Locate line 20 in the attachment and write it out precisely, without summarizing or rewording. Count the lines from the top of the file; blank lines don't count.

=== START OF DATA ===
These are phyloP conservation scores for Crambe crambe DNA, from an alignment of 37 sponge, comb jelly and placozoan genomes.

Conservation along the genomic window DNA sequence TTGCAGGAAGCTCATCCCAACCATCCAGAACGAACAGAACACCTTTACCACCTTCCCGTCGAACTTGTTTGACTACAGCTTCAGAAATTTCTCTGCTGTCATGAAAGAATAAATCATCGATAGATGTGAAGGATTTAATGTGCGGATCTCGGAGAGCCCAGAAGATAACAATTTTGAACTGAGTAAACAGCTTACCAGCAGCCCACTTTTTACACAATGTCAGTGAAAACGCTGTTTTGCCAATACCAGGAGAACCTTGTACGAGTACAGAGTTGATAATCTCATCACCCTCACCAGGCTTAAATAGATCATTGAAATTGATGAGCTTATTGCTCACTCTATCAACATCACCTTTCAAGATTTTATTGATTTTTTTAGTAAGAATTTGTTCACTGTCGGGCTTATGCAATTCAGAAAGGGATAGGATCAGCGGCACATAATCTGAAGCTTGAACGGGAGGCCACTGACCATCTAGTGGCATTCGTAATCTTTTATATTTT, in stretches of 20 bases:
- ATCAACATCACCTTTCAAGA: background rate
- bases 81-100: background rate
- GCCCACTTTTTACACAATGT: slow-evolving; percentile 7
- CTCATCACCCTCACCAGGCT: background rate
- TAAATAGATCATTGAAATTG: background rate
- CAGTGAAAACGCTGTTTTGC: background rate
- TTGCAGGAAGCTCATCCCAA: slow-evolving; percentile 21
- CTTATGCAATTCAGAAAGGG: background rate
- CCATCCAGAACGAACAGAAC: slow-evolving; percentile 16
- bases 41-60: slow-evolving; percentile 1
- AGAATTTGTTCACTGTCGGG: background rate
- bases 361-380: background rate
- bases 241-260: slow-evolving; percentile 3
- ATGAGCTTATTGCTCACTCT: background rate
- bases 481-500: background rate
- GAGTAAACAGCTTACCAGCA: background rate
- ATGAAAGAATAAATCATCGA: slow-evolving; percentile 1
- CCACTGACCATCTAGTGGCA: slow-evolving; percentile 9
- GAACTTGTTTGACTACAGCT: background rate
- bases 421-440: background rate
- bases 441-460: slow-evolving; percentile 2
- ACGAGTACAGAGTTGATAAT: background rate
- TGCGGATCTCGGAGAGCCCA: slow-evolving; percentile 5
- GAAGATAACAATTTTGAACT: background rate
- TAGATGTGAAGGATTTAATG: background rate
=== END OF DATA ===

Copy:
- CCACTGACCATCTAGTGGCA: slow-evolving; percentile 9